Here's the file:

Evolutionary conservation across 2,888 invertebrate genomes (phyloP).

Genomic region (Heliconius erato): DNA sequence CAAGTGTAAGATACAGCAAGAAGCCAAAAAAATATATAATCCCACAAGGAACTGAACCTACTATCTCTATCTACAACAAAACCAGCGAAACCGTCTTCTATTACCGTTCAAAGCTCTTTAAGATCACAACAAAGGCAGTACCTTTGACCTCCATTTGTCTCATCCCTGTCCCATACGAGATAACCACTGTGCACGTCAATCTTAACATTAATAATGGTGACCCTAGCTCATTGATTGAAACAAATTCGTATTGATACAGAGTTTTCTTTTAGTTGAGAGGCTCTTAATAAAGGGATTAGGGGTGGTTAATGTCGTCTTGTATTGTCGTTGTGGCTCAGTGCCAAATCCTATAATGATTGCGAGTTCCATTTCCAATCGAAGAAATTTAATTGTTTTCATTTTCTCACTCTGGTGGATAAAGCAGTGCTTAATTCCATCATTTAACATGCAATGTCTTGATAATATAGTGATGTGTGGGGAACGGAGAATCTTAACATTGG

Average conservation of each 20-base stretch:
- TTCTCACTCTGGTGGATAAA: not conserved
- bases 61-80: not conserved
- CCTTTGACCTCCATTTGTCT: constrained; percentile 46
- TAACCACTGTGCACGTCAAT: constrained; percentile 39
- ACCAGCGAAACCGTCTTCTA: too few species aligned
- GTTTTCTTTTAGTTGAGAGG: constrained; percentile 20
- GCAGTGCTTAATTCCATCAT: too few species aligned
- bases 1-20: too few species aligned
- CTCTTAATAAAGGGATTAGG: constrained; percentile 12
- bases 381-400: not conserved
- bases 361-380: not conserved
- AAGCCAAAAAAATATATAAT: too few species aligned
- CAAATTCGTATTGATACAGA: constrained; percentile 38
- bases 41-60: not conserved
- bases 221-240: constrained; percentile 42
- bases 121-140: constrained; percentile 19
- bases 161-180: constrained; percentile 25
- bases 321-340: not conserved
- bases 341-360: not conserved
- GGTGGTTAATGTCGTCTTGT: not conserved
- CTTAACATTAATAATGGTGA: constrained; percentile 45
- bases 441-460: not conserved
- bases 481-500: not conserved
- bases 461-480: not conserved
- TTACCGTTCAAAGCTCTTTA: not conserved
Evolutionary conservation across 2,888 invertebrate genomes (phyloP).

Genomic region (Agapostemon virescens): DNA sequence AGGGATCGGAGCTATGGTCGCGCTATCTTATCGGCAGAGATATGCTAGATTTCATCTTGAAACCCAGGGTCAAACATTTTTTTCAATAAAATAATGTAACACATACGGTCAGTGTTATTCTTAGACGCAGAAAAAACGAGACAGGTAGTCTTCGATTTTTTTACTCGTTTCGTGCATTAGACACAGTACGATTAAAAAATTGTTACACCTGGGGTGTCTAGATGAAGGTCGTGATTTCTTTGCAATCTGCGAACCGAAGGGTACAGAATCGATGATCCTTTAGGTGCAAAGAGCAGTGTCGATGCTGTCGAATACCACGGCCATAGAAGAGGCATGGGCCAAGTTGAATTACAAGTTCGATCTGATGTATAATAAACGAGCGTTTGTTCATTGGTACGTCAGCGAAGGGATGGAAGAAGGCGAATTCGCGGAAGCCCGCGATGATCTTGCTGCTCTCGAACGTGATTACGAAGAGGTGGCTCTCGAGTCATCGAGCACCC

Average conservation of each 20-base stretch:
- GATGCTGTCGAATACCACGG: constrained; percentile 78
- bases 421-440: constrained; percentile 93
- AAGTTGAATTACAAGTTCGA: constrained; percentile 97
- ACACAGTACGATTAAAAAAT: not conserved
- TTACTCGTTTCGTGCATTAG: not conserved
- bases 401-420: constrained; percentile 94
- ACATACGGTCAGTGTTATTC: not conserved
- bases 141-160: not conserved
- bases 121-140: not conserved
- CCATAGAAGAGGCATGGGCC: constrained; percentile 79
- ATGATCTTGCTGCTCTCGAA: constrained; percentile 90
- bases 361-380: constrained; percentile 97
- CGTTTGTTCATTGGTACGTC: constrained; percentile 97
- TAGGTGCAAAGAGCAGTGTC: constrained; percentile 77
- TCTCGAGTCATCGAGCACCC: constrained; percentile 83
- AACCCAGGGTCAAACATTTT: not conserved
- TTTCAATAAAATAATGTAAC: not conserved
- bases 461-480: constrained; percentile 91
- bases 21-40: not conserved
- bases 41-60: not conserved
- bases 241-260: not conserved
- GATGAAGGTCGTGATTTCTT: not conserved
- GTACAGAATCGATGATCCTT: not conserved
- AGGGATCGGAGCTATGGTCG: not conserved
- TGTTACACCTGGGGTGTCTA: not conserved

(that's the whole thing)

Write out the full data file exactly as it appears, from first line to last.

Evolutionary conservation across 2,888 invertebrate genomes (phyloP).

Genomic region (Heliconius erato): DNA sequence CAAGTGTAAGATACAGCAAGAAGCCAAAAAAATATATAATCCCACAAGGAACTGAACCTACTATCTCTATCTACAACAAAACCAGCGAAACCGTCTTCTATTACCGTTCAAAGCTCTTTAAGATCACAACAAAGGCAGTACCTTTGACCTCCATTTGTCTCATCCCTGTCCCATACGAGATAACCACTGTGCACGTCAATCTTAACATTAATAATGGTGACCCTAGCTCATTGATTGAAACAAATTCGTATTGATACAGAGTTTTCTTTTAGTTGAGAGGCTCTTAATAAAGGGATTAGGGGTGGTTAATGTCGTCTTGTATTGTCGTTGTGGCTCAGTGCCAAATCCTATAATGATTGCGAGTTCCATTTCCAATCGAAGAAATTTAATTGTTTTCATTTTCTCACTCTGGTGGATAAAGCAGTGCTTAATTCCATCATTTAACATGCAATGTCTTGATAATATAGTGATGTGTGGGGAACGGAGAATCTTAACATTGG

Average conservation of each 20-base stretch:
- TTCTCACTCTGGTGGATAAA: not conserved
- bases 61-80: not conserved
- CCTTTGACCTCCATTTGTCT: constrained; percentile 46
- TAACCACTGTGCACGTCAAT: constrained; percentile 39
- ACCAGCGAAACCGTCTTCTA: too few species aligned
- GTTTTCTTTTAGTTGAGAGG: constrained; percentile 20
- GCAGTGCTTAATTCCATCAT: too few species aligned
- bases 1-20: too few species aligned
- CTCTTAATAAAGGGATTAGG: constrained; percentile 12
- bases 381-400: not conserved
- bases 361-380: not conserved
- AAGCCAAAAAAATATATAAT: too few species aligned
- CAAATTCGTATTGATACAGA: constrained; percentile 38
- bases 41-60: not conserved
- bases 221-240: constrained; percentile 42
- bases 121-140: constrained; percentile 19
- bases 161-180: constrained; percentile 25
- bases 321-340: not conserved
- bases 341-360: not conserved
- GGTGGTTAATGTCGTCTTGT: not conserved
- CTTAACATTAATAATGGTGA: constrained; percentile 45
- bases 441-460: not conserved
- bases 481-500: not conserved
- bases 461-480: not conserved
- TTACCGTTCAAAGCTCTTTA: not conserved
Evolutionary conservation across 2,888 invertebrate genomes (phyloP).

Genomic region (Agapostemon virescens): DNA sequence AGGGATCGGAGCTATGGTCGCGCTATCTTATCGGCAGAGATATGCTAGATTTCATCTTGAAACCCAGGGTCAAACATTTTTTTCAATAAAATAATGTAACACATACGGTCAGTGTTATTCTTAGACGCAGAAAAAACGAGACAGGTAGTCTTCGATTTTTTTACTCGTTTCGTGCATTAGACACAGTACGATTAAAAAATTGTTACACCTGGGGTGTCTAGATGAAGGTCGTGATTTCTTTGCAATCTGCGAACCGAAGGGTACAGAATCGATGATCCTTTAGGTGCAAAGAGCAGTGTCGATGCTGTCGAATACCACGGCCATAGAAGAGGCATGGGCCAAGTTGAATTACAAGTTCGATCTGATGTATAATAAACGAGCGTTTGTTCATTGGTACGTCAGCGAAGGGATGGAAGAAGGCGAATTCGCGGAAGCCCGCGATGATCTTGCTGCTCTCGAACGTGATTACGAAGAGGTGGCTCTCGAGTCATCGAGCACCC

Average conservation of each 20-base stretch:
- GATGCTGTCGAATACCACGG: constrained; percentile 78
- bases 421-440: constrained; percentile 93
- AAGTTGAATTACAAGTTCGA: constrained; percentile 97
- ACACAGTACGATTAAAAAAT: not conserved
- TTACTCGTTTCGTGCATTAG: not conserved
- bases 401-420: constrained; percentile 94
- ACATACGGTCAGTGTTATTC: not conserved
- bases 141-160: not conserved
- bases 121-140: not conserved
- CCATAGAAGAGGCATGGGCC: constrained; percentile 79
- ATGATCTTGCTGCTCTCGAA: constrained; percentile 90
- bases 361-380: constrained; percentile 97
- CGTTTGTTCATTGGTACGTC: constrained; percentile 97
- TAGGTGCAAAGAGCAGTGTC: constrained; percentile 77
- TCTCGAGTCATCGAGCACCC: constrained; percentile 83
- AACCCAGGGTCAAACATTTT: not conserved
- TTTCAATAAAATAATGTAAC: not conserved
- bases 461-480: constrained; percentile 91
- bases 21-40: not conserved
- bases 41-60: not conserved
- bases 241-260: not conserved
- GATGAAGGTCGTGATTTCTT: not conserved
- GTACAGAATCGATGATCCTT: not conserved
- AGGGATCGGAGCTATGGTCG: not conserved
- TGTTACACCTGGGGTGTCTA: not conserved